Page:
Functioning Procedures

Chapra visualizes the deposit insurance corporation as an autonomous, non-profit government organization operating under the supervision of the central bank. It should be self-sustaining with no budgetary appropriations from the government except in the initial phase when it may receive an interest-free loan from the government, to be repaid out of reserves built by the DIC over a period of years. This will be a service rendered by the government to the banking system, partially in return for the interest-free loan it will be receiving and partly due to its obligation toward the establishment and success of the Islamic banking system.

 

There might be two sources of DIC income. First, assessments on all commercial banks at the rate of a small percentage of the total of demand deposits after allowing for certain exclusions and deductions, and second, income from the investment of its reserves. The government, Chapra says, should pay the premium on the proportion of demand deposits it obtains as an interest-free loan and the central bank should pay the premium on statutory reserves. Premium rates should allow rebates for good performance to encourage healthy banking practices. The deposit insurance fund accumulated through such premiums would be available to meet future deposit insurance claims and related losses. Its adequacy to meet these future requirements would depend upon the soundness of the insured bank and adverse factors such as unfavorable general economic conditions.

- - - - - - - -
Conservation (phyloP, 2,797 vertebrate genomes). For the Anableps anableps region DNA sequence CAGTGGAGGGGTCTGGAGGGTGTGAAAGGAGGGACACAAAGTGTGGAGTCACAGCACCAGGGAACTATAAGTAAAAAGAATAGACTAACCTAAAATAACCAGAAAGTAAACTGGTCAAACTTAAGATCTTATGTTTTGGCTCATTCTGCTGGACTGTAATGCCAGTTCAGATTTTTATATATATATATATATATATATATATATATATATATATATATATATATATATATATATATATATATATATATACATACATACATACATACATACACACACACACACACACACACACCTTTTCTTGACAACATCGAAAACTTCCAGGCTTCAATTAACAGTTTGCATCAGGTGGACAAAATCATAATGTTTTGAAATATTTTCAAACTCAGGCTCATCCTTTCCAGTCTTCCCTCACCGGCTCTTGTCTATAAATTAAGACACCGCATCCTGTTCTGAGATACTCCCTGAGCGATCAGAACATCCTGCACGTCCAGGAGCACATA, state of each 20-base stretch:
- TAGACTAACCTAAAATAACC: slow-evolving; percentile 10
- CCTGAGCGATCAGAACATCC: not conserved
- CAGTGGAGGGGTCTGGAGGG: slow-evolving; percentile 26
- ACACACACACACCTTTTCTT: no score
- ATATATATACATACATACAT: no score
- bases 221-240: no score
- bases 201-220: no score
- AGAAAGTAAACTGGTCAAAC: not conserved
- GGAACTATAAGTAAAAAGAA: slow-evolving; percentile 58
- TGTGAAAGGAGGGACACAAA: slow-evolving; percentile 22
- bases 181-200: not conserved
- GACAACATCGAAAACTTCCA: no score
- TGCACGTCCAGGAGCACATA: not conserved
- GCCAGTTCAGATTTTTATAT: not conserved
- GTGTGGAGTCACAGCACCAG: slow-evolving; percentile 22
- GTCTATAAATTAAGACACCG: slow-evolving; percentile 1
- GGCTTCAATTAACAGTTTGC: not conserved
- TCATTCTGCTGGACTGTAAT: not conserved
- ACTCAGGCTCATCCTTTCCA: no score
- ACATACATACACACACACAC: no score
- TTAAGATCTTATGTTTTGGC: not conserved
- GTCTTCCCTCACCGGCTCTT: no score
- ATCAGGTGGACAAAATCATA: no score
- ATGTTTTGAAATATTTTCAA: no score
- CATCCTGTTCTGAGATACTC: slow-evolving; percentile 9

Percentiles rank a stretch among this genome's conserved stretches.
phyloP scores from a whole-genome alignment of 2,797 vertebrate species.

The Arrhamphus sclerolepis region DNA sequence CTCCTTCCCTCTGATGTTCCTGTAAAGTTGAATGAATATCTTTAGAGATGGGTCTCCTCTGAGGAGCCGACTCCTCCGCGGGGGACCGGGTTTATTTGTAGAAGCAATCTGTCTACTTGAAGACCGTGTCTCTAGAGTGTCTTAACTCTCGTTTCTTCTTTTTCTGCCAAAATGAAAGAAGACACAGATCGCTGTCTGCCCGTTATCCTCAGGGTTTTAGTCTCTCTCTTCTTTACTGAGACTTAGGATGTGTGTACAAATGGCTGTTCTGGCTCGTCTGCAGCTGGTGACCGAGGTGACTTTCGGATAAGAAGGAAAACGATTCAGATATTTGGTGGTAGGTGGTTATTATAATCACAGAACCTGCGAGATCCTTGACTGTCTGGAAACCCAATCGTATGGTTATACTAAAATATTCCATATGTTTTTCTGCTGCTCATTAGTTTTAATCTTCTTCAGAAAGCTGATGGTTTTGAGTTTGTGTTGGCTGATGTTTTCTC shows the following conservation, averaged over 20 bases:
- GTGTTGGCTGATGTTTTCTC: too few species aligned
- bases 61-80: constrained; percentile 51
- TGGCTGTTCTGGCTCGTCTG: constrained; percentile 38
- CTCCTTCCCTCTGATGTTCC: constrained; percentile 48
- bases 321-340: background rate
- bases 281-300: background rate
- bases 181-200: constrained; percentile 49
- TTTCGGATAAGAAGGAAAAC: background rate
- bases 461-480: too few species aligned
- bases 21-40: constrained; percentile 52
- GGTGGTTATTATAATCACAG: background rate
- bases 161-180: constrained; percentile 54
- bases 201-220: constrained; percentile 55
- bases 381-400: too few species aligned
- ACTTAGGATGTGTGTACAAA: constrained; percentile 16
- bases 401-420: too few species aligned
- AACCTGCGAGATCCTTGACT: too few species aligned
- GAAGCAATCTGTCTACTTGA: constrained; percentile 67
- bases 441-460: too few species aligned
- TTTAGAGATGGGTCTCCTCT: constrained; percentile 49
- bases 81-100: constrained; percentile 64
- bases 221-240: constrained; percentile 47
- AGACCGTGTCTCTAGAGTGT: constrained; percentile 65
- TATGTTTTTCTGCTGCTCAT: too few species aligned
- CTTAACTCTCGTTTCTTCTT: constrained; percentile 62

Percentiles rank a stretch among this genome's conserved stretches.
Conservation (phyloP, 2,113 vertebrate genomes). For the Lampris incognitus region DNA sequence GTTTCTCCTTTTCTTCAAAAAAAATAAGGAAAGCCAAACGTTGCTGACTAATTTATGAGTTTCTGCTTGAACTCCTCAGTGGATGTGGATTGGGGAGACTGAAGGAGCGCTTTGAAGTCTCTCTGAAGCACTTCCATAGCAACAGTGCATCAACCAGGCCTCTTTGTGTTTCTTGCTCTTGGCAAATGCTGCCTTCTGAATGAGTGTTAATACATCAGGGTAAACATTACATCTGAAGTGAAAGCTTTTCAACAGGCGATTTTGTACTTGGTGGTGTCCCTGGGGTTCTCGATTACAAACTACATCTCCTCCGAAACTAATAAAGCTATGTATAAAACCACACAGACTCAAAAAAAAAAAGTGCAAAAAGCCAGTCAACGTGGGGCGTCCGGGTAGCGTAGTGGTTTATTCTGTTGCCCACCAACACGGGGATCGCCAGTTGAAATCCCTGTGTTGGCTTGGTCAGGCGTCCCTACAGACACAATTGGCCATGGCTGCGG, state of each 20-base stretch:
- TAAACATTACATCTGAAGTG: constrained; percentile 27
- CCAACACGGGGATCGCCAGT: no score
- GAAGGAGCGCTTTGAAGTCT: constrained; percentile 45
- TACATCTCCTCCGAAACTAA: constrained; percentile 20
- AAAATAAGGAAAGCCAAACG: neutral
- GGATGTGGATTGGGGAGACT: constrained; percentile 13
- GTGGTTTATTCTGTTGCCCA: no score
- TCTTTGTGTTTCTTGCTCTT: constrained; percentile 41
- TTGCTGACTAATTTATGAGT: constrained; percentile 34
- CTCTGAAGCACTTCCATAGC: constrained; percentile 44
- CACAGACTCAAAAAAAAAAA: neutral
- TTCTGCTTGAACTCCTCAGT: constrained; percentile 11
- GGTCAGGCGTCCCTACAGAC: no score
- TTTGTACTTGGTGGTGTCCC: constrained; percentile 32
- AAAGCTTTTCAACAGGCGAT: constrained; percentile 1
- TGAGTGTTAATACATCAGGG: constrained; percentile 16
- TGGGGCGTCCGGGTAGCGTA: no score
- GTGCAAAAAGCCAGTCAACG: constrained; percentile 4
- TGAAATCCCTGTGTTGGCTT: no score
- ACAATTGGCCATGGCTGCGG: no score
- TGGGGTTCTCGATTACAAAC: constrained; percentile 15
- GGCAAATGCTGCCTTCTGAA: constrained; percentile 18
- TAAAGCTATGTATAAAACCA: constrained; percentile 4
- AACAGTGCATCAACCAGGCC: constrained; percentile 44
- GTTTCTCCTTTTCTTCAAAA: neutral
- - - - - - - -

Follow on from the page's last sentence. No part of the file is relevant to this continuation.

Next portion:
At the beginning, the limited resources at the disposal of the DIC may not be sufficient to cover wide spectrum of deposits and would compel it to set a limit on the small depositors. The limit may be raised later when the reserves of the DIC have risen sufficiently, provided this is considered to be in the interest of serving the socio-economic objectives of Islam. It is, however, instructive to note that most countries have opted for less than full coverage of deposits because of considerations of equity even though this approach has been subjected to increasing criticism.